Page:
Pediatric cardiologist Dr. Sam Hanke and his wife Maura, who was a kindergarten teacher at the time of their son Charlie’s death, realized if they could lose a child to SIDS, anyone could. Combining their medical expertise with their personal experience they started Charlie’s Kids Foundation to educate, support and advocate for safe sleep practices for all families.

In a policy statement from the American Academy of Pediatrics (AAP) it is estimated that approximately 3,500 infants die of sleep-related deaths in the US each year. Although this number has decreased since the 1990’s, research continues to reveal the need for education and prevention efforts.

In July 2022, the AAP released a full list of updated evidence-based recommendations for reducing infant death in the sleep environment that include:

  • Back to sleep for every sleep
  • Feeding of human milk
  • Keep soft objects such as pillows, pillow-like toys, quilts, comforters, mattress toppers, fur-like materials, and loose bedding such as blankets and nonfitted sheets away from the infant’s sleep area
  • Infants sleep in the parents’ room, close to the parents’ bed but on a separate surface designed for infants, ideally for at least their first 6 months 

Although there are additional recommendations in the updated report, the message for parents and caregivers is supine (back) sleeping continues to be the safest sleeping position for infants.

Author: Heather Reister, Family and Consumer Sciences Educator, Ohio State University Extension, Butler County, reister.6@osu.edu

Reviewer: Jenny Lobb, Family and Consumer Sciences Educator, Ohio State University Extension Franklin County

Sources

Centers for Disease Control and Prevention. (2021). Sudden unexpected infant death and sudden infant death syndrome: Data and statistics. Retrieved June 1, 2021, from https://www.cdc.gov/sids/data.htm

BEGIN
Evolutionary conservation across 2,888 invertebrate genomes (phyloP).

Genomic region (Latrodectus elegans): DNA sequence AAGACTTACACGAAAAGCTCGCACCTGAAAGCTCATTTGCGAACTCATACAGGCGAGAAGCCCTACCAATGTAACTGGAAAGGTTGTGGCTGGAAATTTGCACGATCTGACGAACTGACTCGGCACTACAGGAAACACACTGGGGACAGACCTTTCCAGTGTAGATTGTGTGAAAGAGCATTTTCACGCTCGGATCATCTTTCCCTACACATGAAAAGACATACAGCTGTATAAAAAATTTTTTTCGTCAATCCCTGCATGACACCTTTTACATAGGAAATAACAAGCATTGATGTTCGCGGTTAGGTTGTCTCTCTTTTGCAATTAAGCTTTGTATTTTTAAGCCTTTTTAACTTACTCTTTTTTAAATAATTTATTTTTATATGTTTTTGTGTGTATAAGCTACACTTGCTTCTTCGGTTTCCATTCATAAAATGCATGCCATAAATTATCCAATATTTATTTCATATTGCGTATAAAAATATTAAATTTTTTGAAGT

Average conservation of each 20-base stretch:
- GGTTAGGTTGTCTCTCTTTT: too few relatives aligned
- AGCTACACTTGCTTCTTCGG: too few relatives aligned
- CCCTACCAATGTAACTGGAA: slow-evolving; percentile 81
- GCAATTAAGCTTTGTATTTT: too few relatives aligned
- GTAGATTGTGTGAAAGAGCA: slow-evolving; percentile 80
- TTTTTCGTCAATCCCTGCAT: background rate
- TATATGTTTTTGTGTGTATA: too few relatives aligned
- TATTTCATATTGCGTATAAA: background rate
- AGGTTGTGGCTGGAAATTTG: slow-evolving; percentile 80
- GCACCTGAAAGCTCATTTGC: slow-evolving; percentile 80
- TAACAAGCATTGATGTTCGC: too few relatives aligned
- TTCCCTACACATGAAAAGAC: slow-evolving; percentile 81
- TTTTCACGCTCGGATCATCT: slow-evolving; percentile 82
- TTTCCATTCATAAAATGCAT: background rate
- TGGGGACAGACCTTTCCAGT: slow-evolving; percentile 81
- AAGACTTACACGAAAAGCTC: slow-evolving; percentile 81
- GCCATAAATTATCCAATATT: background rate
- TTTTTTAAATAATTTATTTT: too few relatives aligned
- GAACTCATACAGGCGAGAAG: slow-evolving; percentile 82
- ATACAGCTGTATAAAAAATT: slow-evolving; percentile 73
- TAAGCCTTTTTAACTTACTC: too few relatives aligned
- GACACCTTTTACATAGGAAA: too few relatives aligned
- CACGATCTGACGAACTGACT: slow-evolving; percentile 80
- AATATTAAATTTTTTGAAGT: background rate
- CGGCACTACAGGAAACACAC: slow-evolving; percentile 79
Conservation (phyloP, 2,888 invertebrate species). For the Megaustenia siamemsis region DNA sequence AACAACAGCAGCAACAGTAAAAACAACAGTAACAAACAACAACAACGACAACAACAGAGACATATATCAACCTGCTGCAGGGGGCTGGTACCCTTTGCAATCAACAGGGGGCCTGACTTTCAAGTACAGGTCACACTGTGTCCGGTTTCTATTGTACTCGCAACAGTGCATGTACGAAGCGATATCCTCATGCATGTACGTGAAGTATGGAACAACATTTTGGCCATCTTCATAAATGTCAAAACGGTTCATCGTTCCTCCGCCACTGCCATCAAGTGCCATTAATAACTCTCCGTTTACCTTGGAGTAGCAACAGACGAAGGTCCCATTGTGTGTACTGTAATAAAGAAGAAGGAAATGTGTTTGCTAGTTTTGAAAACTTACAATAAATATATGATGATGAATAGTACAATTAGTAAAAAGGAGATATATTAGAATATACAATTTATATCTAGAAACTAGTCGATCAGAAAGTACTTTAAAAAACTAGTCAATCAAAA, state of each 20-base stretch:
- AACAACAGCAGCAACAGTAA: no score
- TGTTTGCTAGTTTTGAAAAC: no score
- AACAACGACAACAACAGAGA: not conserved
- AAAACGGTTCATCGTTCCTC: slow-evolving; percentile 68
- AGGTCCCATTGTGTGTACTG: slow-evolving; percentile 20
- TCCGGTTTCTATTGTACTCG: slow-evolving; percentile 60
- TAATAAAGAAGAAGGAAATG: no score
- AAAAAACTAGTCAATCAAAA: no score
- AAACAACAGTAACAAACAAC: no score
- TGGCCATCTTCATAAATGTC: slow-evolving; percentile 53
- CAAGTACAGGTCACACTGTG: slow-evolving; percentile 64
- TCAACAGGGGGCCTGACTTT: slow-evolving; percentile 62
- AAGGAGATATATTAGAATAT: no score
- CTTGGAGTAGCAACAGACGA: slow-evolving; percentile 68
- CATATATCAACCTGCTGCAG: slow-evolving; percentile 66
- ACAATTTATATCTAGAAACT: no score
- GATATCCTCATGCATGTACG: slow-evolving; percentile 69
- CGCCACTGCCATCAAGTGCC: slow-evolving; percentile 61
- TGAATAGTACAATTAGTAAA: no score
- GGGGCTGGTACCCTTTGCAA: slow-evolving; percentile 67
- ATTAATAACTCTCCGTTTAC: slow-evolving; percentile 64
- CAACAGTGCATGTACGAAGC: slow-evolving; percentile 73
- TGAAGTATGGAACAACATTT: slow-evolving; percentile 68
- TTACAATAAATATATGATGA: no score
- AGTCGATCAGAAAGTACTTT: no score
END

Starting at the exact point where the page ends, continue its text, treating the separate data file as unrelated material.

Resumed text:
Charlie’s Story: Turning a tragic loss into a catalyst for change, (n.d.). Retrieved July 27, 2022, from https://charlieskids.org/our-story/

Sleep-Related Infant Deaths: Updated 2022 Recommendations for Reducing Infant Deaths in the Sleep Environment. Publications.aap.org. (n.d.). Retrieved July 27, 2022 from https://publications.aap.org/pediatrics/article/150/1/e2022057990/188304/Sleep-Related-Infant-Deaths-Updated-2022?autologincheck=redirected&_ga=2.254117454.774970786.1658929277-1670574471.1657804696

Sudden infant death syndrome, (n.d.). Retrieved July 27, 2022, from https://www.mayoclinic.org/diseases-conditions/sudden-infant-death-syndrome/symptoms-causes/syc-20352800

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According to a 2018 Nielsen report, 39% of Americans are shifting toward eating more plant-based foods – for various reasons and to varying degrees. Some potential draws of a plant-based diet include health benefits, food safety, cost savings, ethics, and sustainability. As depicted in the graphic below from Illinois Extension, plant-based eating can range from a diet that proportionally includes more foods from plant-based sources to a vegetarian, plant-based diet that excludes animal flesh foods to a vegan diet that includes no animal foods or products.